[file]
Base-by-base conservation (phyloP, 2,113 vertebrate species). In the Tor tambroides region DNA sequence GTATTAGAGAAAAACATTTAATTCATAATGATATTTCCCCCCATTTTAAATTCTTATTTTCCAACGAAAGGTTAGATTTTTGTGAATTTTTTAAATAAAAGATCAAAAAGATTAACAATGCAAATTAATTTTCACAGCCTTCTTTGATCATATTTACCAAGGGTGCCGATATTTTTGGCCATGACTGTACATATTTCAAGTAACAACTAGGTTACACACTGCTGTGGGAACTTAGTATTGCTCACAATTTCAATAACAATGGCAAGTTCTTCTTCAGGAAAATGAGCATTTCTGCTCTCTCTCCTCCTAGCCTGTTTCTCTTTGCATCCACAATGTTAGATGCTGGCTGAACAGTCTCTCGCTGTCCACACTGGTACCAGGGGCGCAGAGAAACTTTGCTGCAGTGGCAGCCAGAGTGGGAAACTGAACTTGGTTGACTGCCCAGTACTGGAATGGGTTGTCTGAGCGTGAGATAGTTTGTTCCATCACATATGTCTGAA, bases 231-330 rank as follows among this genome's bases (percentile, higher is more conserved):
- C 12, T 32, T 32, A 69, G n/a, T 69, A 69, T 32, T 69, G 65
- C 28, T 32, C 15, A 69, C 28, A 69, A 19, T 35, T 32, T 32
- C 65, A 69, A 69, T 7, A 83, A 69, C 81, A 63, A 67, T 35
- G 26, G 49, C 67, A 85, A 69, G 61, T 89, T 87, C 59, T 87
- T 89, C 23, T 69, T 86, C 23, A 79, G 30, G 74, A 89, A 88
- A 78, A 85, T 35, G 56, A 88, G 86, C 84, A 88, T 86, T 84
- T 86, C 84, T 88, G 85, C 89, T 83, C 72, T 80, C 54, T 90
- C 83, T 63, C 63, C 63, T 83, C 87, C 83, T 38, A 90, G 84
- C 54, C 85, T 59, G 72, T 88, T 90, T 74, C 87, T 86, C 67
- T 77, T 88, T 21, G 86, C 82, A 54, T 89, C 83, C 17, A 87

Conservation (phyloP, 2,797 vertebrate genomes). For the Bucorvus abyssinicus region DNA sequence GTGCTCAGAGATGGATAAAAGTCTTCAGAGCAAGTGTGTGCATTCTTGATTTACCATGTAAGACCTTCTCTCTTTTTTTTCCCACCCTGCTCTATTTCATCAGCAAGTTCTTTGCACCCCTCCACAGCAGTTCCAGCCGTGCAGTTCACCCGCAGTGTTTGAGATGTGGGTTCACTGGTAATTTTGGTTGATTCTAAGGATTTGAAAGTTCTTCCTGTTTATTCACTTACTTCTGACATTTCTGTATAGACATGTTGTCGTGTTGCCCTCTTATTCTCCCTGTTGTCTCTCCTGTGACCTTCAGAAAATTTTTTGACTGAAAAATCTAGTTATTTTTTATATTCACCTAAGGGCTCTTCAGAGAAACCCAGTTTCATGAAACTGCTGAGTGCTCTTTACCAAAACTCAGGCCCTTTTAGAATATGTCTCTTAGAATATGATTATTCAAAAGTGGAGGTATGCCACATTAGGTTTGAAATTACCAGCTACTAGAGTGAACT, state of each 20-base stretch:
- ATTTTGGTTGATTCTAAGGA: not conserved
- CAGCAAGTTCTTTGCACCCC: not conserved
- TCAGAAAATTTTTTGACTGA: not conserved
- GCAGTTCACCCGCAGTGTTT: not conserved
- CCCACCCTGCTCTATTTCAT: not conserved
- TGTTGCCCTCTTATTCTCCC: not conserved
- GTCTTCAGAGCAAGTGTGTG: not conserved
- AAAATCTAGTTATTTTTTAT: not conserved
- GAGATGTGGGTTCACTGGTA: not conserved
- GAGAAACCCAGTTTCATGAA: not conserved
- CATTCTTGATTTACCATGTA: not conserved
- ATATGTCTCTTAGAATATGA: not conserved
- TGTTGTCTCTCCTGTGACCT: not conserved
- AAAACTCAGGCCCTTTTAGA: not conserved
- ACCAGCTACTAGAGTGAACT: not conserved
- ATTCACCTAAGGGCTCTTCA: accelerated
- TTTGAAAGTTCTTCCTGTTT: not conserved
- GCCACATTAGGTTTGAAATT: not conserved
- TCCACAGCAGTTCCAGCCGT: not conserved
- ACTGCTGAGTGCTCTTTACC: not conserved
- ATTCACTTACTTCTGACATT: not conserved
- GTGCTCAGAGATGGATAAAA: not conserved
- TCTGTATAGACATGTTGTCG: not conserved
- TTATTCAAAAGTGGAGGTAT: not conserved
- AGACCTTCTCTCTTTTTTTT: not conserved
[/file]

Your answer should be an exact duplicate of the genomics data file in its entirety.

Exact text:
Base-by-base conservation (phyloP, 2,113 vertebrate species). In the Tor tambroides region DNA sequence GTATTAGAGAAAAACATTTAATTCATAATGATATTTCCCCCCATTTTAAATTCTTATTTTCCAACGAAAGGTTAGATTTTTGTGAATTTTTTAAATAAAAGATCAAAAAGATTAACAATGCAAATTAATTTTCACAGCCTTCTTTGATCATATTTACCAAGGGTGCCGATATTTTTGGCCATGACTGTACATATTTCAAGTAACAACTAGGTTACACACTGCTGTGGGAACTTAGTATTGCTCACAATTTCAATAACAATGGCAAGTTCTTCTTCAGGAAAATGAGCATTTCTGCTCTCTCTCCTCCTAGCCTGTTTCTCTTTGCATCCACAATGTTAGATGCTGGCTGAACAGTCTCTCGCTGTCCACACTGGTACCAGGGGCGCAGAGAAACTTTGCTGCAGTGGCAGCCAGAGTGGGAAACTGAACTTGGTTGACTGCCCAGTACTGGAATGGGTTGTCTGAGCGTGAGATAGTTTGTTCCATCACATATGTCTGAA, bases 231-330 rank as follows among this genome's bases (percentile, higher is more conserved):
- C 12, T 32, T 32, A 69, G n/a, T 69, A 69, T 32, T 69, G 65
- C 28, T 32, C 15, A 69, C 28, A 69, A 19, T 35, T 32, T 32
- C 65, A 69, A 69, T 7, A 83, A 69, C 81, A 63, A 67, T 35
- G 26, G 49, C 67, A 85, A 69, G 61, T 89, T 87, C 59, T 87
- T 89, C 23, T 69, T 86, C 23, A 79, G 30, G 74, A 89, A 88
- A 78, A 85, T 35, G 56, A 88, G 86, C 84, A 88, T 86, T 84
- T 86, C 84, T 88, G 85, C 89, T 83, C 72, T 80, C 54, T 90
- C 83, T 63, C 63, C 63, T 83, C 87, C 83, T 38, A 90, G 84
- C 54, C 85, T 59, G 72, T 88, T 90, T 74, C 87, T 86, C 67
- T 77, T 88, T 21, G 86, C 82, A 54, T 89, C 83, C 17, A 87

Conservation (phyloP, 2,797 vertebrate genomes). For the Bucorvus abyssinicus region DNA sequence GTGCTCAGAGATGGATAAAAGTCTTCAGAGCAAGTGTGTGCATTCTTGATTTACCATGTAAGACCTTCTCTCTTTTTTTTCCCACCCTGCTCTATTTCATCAGCAAGTTCTTTGCACCCCTCCACAGCAGTTCCAGCCGTGCAGTTCACCCGCAGTGTTTGAGATGTGGGTTCACTGGTAATTTTGGTTGATTCTAAGGATTTGAAAGTTCTTCCTGTTTATTCACTTACTTCTGACATTTCTGTATAGACATGTTGTCGTGTTGCCCTCTTATTCTCCCTGTTGTCTCTCCTGTGACCTTCAGAAAATTTTTTGACTGAAAAATCTAGTTATTTTTTATATTCACCTAAGGGCTCTTCAGAGAAACCCAGTTTCATGAAACTGCTGAGTGCTCTTTACCAAAACTCAGGCCCTTTTAGAATATGTCTCTTAGAATATGATTATTCAAAAGTGGAGGTATGCCACATTAGGTTTGAAATTACCAGCTACTAGAGTGAACT, state of each 20-base stretch:
- ATTTTGGTTGATTCTAAGGA: not conserved
- CAGCAAGTTCTTTGCACCCC: not conserved
- TCAGAAAATTTTTTGACTGA: not conserved
- GCAGTTCACCCGCAGTGTTT: not conserved
- CCCACCCTGCTCTATTTCAT: not conserved
- TGTTGCCCTCTTATTCTCCC: not conserved
- GTCTTCAGAGCAAGTGTGTG: not conserved
- AAAATCTAGTTATTTTTTAT: not conserved
- GAGATGTGGGTTCACTGGTA: not conserved
- GAGAAACCCAGTTTCATGAA: not conserved
- CATTCTTGATTTACCATGTA: not conserved
- ATATGTCTCTTAGAATATGA: not conserved
- TGTTGTCTCTCCTGTGACCT: not conserved
- AAAACTCAGGCCCTTTTAGA: not conserved
- ACCAGCTACTAGAGTGAACT: not conserved
- ATTCACCTAAGGGCTCTTCA: accelerated
- TTTGAAAGTTCTTCCTGTTT: not conserved
- GCCACATTAGGTTTGAAATT: not conserved
- TCCACAGCAGTTCCAGCCGT: not conserved
- ACTGCTGAGTGCTCTTTACC: not conserved
- ATTCACTTACTTCTGACATT: not conserved
- GTGCTCAGAGATGGATAAAA: not conserved
- TCTGTATAGACATGTTGTCG: not conserved
- TTATTCAAAAGTGGAGGTAT: not conserved
- AGACCTTCTCTCTTTTTTTT: not conserved